The team of Chris Hodapp, P.M. and Alice Von Kannon turn out his second and her first "For Dummies" book just in time to catch the coattails of -- or more accurately, to serve as a sort of "pre-viewing guide" to -- author Dan Brown's long-promised and long-anticipated Da Vinci Code sequel. And whether or not that sequel ever sees the light of day, this book will be a revelation for "Brownites", as it terms them, who may have been a bit too eager to accept Brown's self-serving rewrite of Templar and Masonic history.
The book's first five chapters are a straightforward historical account of how the Templars came to be, and what they were all about. From defining knighthood and monkhood, to the Templar Rule established by St. Bernard of Clairvaux for their government, to their mission of protecting pilgrims on their journey to the Holy Land and their creation of the first international banking system and letters of credit, through their last years of defeat, denunciation and final destruction, everything you would ever want to know about the Templars is laid out in the freewheeling but accessible "Dummies" style to which Hodapp and Von Kannon are becoming very well accustomed.
In a well-researched and sourced sixth chapter, Hodapp and Von Kannon examine in "Cold Case Files"-like detail the evidence used by French king Phillip IV ("The Fair") to force the downfall of the Templars, and they find much chaff and little if any meat in the wild accusations made by Phillip -- and they also report the surprising and only recently-made-public story of Pope Clement's secret absolution of the Templars following their arrests. Sadly, absolution was as far as the Pope, his power weakened by Phillip's domination and under what was essentially house arrest at Avignon, could go.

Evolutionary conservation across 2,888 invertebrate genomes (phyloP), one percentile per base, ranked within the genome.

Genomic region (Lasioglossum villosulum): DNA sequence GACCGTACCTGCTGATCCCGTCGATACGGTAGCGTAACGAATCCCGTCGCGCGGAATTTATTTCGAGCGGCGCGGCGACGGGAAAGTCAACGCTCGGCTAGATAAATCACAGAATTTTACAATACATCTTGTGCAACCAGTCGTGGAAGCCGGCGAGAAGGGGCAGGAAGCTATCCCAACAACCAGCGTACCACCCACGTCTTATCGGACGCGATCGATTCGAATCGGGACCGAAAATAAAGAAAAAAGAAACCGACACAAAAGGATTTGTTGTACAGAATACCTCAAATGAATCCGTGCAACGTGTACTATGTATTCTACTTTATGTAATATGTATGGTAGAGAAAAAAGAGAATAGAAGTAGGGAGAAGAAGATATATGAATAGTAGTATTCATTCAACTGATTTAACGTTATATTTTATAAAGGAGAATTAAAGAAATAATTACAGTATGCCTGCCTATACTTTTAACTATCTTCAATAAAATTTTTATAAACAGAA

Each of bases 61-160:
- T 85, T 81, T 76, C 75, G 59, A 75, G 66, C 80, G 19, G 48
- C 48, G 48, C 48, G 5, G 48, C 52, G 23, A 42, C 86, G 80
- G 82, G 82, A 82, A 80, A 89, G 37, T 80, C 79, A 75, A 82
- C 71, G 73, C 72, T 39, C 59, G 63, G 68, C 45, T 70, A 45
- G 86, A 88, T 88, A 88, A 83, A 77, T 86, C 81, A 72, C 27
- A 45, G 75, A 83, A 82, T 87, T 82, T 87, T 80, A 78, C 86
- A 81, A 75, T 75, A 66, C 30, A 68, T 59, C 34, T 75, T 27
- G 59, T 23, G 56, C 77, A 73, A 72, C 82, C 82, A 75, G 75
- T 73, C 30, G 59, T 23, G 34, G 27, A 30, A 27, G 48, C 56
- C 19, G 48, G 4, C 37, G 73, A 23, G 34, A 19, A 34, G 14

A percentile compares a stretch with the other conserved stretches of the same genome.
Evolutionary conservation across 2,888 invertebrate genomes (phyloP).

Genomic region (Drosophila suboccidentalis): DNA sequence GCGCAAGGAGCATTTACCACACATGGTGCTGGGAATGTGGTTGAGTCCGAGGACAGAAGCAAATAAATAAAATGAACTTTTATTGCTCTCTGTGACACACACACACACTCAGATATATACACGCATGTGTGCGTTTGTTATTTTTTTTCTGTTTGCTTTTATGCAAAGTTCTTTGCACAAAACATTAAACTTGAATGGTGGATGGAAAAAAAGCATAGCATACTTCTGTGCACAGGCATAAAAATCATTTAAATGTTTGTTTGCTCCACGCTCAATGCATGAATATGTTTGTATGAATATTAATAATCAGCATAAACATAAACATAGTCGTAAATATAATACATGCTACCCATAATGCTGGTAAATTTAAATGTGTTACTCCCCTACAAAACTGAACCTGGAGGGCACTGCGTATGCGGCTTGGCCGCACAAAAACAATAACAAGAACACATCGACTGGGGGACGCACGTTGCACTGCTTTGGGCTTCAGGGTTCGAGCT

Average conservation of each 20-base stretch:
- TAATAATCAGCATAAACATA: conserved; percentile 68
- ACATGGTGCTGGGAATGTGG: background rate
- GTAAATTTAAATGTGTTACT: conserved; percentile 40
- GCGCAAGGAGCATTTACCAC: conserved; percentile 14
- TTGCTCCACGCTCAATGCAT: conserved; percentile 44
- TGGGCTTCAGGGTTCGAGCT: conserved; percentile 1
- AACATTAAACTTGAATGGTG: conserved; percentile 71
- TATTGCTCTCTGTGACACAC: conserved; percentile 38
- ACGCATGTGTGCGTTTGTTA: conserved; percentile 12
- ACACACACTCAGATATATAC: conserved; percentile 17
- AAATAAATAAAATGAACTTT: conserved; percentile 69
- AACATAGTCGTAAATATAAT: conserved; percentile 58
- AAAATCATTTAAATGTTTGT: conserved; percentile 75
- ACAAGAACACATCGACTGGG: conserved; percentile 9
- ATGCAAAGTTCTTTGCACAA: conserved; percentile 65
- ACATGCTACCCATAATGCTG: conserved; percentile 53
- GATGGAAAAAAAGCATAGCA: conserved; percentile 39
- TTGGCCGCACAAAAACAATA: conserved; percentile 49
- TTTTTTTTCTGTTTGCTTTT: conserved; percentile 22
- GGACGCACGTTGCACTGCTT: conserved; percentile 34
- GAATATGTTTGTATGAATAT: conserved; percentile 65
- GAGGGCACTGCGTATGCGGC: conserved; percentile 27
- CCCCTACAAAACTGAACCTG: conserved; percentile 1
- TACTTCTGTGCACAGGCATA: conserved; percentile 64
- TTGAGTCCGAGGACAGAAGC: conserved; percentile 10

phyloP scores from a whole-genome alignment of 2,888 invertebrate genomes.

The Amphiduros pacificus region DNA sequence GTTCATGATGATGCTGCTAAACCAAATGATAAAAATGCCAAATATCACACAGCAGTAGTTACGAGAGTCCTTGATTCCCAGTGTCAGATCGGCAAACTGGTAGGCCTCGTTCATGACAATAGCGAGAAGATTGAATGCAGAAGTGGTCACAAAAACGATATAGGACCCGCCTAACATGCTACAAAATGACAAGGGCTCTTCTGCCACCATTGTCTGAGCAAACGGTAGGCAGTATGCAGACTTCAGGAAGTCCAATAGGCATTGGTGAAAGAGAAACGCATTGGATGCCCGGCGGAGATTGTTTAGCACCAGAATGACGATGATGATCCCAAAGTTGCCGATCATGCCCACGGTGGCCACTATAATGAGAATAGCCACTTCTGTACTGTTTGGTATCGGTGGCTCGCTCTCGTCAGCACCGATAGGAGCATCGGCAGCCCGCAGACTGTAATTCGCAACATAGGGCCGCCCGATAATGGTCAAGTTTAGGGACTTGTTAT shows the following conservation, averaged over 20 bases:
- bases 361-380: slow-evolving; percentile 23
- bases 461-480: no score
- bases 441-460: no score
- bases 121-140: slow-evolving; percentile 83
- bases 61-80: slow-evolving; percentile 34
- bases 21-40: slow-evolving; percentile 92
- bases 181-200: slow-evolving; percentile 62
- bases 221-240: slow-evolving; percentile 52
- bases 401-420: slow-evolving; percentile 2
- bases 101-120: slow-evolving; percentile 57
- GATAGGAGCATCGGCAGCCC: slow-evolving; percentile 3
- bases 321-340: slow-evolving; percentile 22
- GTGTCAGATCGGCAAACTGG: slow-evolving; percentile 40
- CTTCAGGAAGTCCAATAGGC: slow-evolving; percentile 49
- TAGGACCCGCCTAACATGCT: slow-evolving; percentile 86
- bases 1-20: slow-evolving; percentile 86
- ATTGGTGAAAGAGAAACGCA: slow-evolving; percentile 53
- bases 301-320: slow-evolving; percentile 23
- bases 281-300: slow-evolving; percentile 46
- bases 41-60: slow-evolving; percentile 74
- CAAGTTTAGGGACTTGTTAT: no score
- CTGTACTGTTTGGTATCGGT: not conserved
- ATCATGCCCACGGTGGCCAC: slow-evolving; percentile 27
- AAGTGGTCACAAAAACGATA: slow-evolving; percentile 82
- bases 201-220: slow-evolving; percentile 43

Chapters 7 through 11 detail the post-fall Templar myths, legends, and even a bit of fact, discussing among other things the legends of the Holy Grail and the alleged bloodline of Christ through his marriage to Mary Magadalene, who later is said to have settled in France and become one of the progenitors of the Merovingian royal family. Also discussed is the Priory of Sion hoax on which a lot of this recent mythology is based.
Then Hodapp and Von Kannon throw things into a different gear. Chapters 12-14 are not so much conceived as Templar history as they are a disputation of Dan Brown's fictional history, in which Brown plays fast and loose with the history of the Catholic Church, the Templars and Opus Dei, the fraudulent Priory of Sion, and the "suppression" of the "Feminine Divine" by the Church. It will perhaps be not surprising to Templar-savvy Freemasons that the Brownite version of history does not fare well in these chapters.
The last three chapters of the book are, of course, the Dummies-standard "parts of tens."
Overall the book is never boring, always an informative and interesting read. The authors have turned out yet another fine addition to any Masonic library.
(This review was written by me for publication in the October 2007 issue of the Indiana Freemason Magazine. Full disclosure: I have been a personal friend of both authors for 30 years, and Chris and I were raised in the same Masonic Lodge.)